Bowhunters in bow-only seasons don’t always need to wear orange

What to look for


Pretty much all hunters need to keep quiet. Your vest should help with that.

This means the fastenings should close and open without making too much noise. Velcro is a definite no-go. Even zippers can be loud, so if your vest comes with them, make sure they’re designed to be quiet.

A good hunting vest should also keep from catching on plants and rustling around. The fabric should be smooth and shouldn’t move too much when you do.

Pockets, loops and straps

Hunting vests add a lot of utility to your gear. Your average hunting vest at least has a bunch of pockets for accessories, licenses, valuables, whatever. A good vest takes this to the next level.

It’s a good idea to find a vest with a combination of different kinds of pockets. This means different sizes and locations as well as different fastenings for easier or more secure access. An inside zippered pocket is great for your hunting license, but an open outside pocket might be better for your game calls.

Loops and straps are also features to look for. They might allow you to secure other gear to your body, even further increasing the vest’s utility. Upland and turkey hunters especially need specific shell-holding loops. Bowhunters, on the other hand, benefit from bow straps.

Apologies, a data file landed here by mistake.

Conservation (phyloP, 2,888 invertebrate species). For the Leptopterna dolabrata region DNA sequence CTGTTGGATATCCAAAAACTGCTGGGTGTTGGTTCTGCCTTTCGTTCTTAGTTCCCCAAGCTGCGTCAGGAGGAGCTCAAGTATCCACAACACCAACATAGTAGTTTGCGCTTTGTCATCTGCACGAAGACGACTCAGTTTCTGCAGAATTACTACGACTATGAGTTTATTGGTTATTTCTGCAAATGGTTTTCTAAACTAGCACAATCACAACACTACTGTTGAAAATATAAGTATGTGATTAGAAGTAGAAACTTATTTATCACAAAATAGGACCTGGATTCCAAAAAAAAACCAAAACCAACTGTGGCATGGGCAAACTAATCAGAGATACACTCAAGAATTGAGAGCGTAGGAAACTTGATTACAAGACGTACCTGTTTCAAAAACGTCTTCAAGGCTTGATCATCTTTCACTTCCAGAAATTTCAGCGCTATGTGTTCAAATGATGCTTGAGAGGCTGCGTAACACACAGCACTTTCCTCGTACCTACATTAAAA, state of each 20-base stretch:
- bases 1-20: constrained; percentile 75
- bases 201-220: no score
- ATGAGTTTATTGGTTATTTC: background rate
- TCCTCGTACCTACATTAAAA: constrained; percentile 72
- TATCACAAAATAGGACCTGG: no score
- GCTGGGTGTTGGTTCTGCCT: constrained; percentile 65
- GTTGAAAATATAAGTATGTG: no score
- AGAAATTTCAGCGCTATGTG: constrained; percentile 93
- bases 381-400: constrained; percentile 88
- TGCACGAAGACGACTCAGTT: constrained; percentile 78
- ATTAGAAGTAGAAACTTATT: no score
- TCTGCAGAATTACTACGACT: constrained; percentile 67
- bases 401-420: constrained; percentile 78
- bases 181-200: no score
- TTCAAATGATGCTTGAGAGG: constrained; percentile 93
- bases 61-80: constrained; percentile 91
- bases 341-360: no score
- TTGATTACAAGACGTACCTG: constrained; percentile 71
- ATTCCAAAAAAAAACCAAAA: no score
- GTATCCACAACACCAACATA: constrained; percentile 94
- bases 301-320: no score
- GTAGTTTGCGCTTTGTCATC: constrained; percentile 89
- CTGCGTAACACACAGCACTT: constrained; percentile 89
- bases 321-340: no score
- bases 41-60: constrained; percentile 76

The fit

Sizing is something to pay close attention to with a hunting vest. Since they’re usually designed to go over other clothing–sometimes a lot of other clothing–you may need a different size than you do with your other gear.

Some vests size by your chest measurement which can be convenient. If it’s just a standard S-XL sizing, see if there’s a size chart or other way to figure out what kind you need.

Vests are rarely adjustable, but if you find one, it’s a big bonus. Most importantly, it lets you wear the vest comfortably all season long, no matter how many layers you pack on underneath.


Your hunting vest is normally your top layer of clothing. If you’ve got good breathable material underneath, it does no good to top it with something that’s just going to trap in sweat.

Bowhunters especially should consider highly breathable designs since they hunt warmer weather in the early season. Cotton is always a good choice for breathability, and it’s worth it to look for a vest specifically designed with ventilation in mind.

Scent control

A white-tailed deer sniffing the air
Most hunted animals (such as whitetail deer) have a much better sense of smell than you

With vests scent control comes down to a lot of different factors.

First of all, you need to be dressed for the weather. A thick, warm vest in the early season just makes you sweat, and that makes you smell.

If a hunting vest is machine washable, that makes it a lot easier to keep scent free. You can wash it with a hunting-specific, scent-killing detergent.

Finally, some vests are even made with fabric specifically designed to neutralize odor, so keep an eye out for those.

Safety/High Vis Vest Reviews

Cabela’s Men’s Blaze Pro Guide II

Here’s a vest that doesn’t just keep you safe. This best upland hunting vest durable piece of equipment that has your back in rough terrain or bad weather.